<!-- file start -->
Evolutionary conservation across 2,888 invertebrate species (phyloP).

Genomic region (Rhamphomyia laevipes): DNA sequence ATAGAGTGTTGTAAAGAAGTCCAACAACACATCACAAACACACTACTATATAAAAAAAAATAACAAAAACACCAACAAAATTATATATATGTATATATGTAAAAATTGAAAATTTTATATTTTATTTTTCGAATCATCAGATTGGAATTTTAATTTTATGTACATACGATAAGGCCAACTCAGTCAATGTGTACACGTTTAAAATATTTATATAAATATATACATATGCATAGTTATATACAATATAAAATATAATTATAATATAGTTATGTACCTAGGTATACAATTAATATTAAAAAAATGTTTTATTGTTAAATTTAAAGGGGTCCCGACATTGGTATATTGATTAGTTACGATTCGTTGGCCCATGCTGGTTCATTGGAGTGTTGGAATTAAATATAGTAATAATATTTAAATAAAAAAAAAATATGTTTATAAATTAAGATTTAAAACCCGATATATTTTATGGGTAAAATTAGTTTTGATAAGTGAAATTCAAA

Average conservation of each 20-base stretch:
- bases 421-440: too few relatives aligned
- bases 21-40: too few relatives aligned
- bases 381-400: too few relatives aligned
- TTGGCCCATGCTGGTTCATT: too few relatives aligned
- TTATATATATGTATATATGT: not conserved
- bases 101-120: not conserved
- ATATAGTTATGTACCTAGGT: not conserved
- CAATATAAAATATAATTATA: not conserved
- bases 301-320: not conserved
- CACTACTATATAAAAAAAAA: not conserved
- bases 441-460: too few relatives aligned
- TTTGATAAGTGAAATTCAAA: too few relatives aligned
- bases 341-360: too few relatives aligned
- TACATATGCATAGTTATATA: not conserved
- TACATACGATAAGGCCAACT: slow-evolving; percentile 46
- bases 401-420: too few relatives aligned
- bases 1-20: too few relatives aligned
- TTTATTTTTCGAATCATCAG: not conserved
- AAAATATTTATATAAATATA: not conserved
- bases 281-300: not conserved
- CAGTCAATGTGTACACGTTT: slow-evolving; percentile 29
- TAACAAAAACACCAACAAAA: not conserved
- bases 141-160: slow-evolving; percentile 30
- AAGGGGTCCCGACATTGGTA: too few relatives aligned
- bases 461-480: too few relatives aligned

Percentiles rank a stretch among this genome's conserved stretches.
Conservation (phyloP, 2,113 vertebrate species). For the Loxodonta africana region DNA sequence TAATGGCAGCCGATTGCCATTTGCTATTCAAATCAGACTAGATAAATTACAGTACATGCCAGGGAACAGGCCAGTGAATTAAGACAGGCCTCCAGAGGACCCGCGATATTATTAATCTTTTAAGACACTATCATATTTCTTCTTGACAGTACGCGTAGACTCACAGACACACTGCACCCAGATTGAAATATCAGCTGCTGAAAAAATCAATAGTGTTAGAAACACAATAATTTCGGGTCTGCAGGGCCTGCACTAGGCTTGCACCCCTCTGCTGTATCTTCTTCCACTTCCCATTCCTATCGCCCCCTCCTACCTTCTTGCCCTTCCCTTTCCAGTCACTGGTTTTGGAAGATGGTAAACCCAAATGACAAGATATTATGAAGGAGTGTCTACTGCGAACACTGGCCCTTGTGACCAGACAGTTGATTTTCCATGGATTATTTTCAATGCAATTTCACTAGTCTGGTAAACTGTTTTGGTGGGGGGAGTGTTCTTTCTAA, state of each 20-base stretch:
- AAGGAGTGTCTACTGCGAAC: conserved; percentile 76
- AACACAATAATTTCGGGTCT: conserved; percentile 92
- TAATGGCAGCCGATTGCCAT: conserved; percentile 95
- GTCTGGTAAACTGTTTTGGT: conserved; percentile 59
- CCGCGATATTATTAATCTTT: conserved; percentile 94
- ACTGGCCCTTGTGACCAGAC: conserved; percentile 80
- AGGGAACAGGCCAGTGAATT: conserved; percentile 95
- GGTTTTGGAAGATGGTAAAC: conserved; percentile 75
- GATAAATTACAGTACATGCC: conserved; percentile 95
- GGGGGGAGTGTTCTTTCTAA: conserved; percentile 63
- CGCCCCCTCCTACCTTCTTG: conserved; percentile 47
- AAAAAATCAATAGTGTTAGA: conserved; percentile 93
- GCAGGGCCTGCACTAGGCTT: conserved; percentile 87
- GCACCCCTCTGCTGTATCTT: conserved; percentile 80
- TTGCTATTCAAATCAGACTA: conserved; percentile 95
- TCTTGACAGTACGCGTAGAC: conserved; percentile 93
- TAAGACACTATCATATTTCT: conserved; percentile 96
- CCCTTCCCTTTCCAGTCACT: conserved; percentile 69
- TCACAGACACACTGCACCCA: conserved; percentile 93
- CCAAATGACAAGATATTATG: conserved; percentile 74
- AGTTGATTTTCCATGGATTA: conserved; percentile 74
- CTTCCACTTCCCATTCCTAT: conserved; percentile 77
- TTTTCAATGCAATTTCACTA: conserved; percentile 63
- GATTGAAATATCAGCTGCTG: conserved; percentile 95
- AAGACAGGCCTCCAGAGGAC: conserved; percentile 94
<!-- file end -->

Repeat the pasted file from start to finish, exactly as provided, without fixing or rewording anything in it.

Evolutionary conservation across 2,888 invertebrate species (phyloP).

Genomic region (Rhamphomyia laevipes): DNA sequence ATAGAGTGTTGTAAAGAAGTCCAACAACACATCACAAACACACTACTATATAAAAAAAAATAACAAAAACACCAACAAAATTATATATATGTATATATGTAAAAATTGAAAATTTTATATTTTATTTTTCGAATCATCAGATTGGAATTTTAATTTTATGTACATACGATAAGGCCAACTCAGTCAATGTGTACACGTTTAAAATATTTATATAAATATATACATATGCATAGTTATATACAATATAAAATATAATTATAATATAGTTATGTACCTAGGTATACAATTAATATTAAAAAAATGTTTTATTGTTAAATTTAAAGGGGTCCCGACATTGGTATATTGATTAGTTACGATTCGTTGGCCCATGCTGGTTCATTGGAGTGTTGGAATTAAATATAGTAATAATATTTAAATAAAAAAAAAATATGTTTATAAATTAAGATTTAAAACCCGATATATTTTATGGGTAAAATTAGTTTTGATAAGTGAAATTCAAA

Average conservation of each 20-base stretch:
- bases 421-440: too few relatives aligned
- bases 21-40: too few relatives aligned
- bases 381-400: too few relatives aligned
- TTGGCCCATGCTGGTTCATT: too few relatives aligned
- TTATATATATGTATATATGT: not conserved
- bases 101-120: not conserved
- ATATAGTTATGTACCTAGGT: not conserved
- CAATATAAAATATAATTATA: not conserved
- bases 301-320: not conserved
- CACTACTATATAAAAAAAAA: not conserved
- bases 441-460: too few relatives aligned
- TTTGATAAGTGAAATTCAAA: too few relatives aligned
- bases 341-360: too few relatives aligned
- TACATATGCATAGTTATATA: not conserved
- TACATACGATAAGGCCAACT: slow-evolving; percentile 46
- bases 401-420: too few relatives aligned
- bases 1-20: too few relatives aligned
- TTTATTTTTCGAATCATCAG: not conserved
- AAAATATTTATATAAATATA: not conserved
- bases 281-300: not conserved
- CAGTCAATGTGTACACGTTT: slow-evolving; percentile 29
- TAACAAAAACACCAACAAAA: not conserved
- bases 141-160: slow-evolving; percentile 30
- AAGGGGTCCCGACATTGGTA: too few relatives aligned
- bases 461-480: too few relatives aligned

Percentiles rank a stretch among this genome's conserved stretches.
Conservation (phyloP, 2,113 vertebrate species). For the Loxodonta africana region DNA sequence TAATGGCAGCCGATTGCCATTTGCTATTCAAATCAGACTAGATAAATTACAGTACATGCCAGGGAACAGGCCAGTGAATTAAGACAGGCCTCCAGAGGACCCGCGATATTATTAATCTTTTAAGACACTATCATATTTCTTCTTGACAGTACGCGTAGACTCACAGACACACTGCACCCAGATTGAAATATCAGCTGCTGAAAAAATCAATAGTGTTAGAAACACAATAATTTCGGGTCTGCAGGGCCTGCACTAGGCTTGCACCCCTCTGCTGTATCTTCTTCCACTTCCCATTCCTATCGCCCCCTCCTACCTTCTTGCCCTTCCCTTTCCAGTCACTGGTTTTGGAAGATGGTAAACCCAAATGACAAGATATTATGAAGGAGTGTCTACTGCGAACACTGGCCCTTGTGACCAGACAGTTGATTTTCCATGGATTATTTTCAATGCAATTTCACTAGTCTGGTAAACTGTTTTGGTGGGGGGAGTGTTCTTTCTAA, state of each 20-base stretch:
- AAGGAGTGTCTACTGCGAAC: conserved; percentile 76
- AACACAATAATTTCGGGTCT: conserved; percentile 92
- TAATGGCAGCCGATTGCCAT: conserved; percentile 95
- GTCTGGTAAACTGTTTTGGT: conserved; percentile 59
- CCGCGATATTATTAATCTTT: conserved; percentile 94
- ACTGGCCCTTGTGACCAGAC: conserved; percentile 80
- AGGGAACAGGCCAGTGAATT: conserved; percentile 95
- GGTTTTGGAAGATGGTAAAC: conserved; percentile 75
- GATAAATTACAGTACATGCC: conserved; percentile 95
- GGGGGGAGTGTTCTTTCTAA: conserved; percentile 63
- CGCCCCCTCCTACCTTCTTG: conserved; percentile 47
- AAAAAATCAATAGTGTTAGA: conserved; percentile 93
- GCAGGGCCTGCACTAGGCTT: conserved; percentile 87
- GCACCCCTCTGCTGTATCTT: conserved; percentile 80
- TTGCTATTCAAATCAGACTA: conserved; percentile 95
- TCTTGACAGTACGCGTAGAC: conserved; percentile 93
- TAAGACACTATCATATTTCT: conserved; percentile 96
- CCCTTCCCTTTCCAGTCACT: conserved; percentile 69
- TCACAGACACACTGCACCCA: conserved; percentile 93
- CCAAATGACAAGATATTATG: conserved; percentile 74
- AGTTGATTTTCCATGGATTA: conserved; percentile 74
- CTTCCACTTCCCATTCCTAT: conserved; percentile 77
- TTTTCAATGCAATTTCACTA: conserved; percentile 63
- GATTGAAATATCAGCTGCTG: conserved; percentile 95
- AAGACAGGCCTCCAGAGGAC: conserved; percentile 94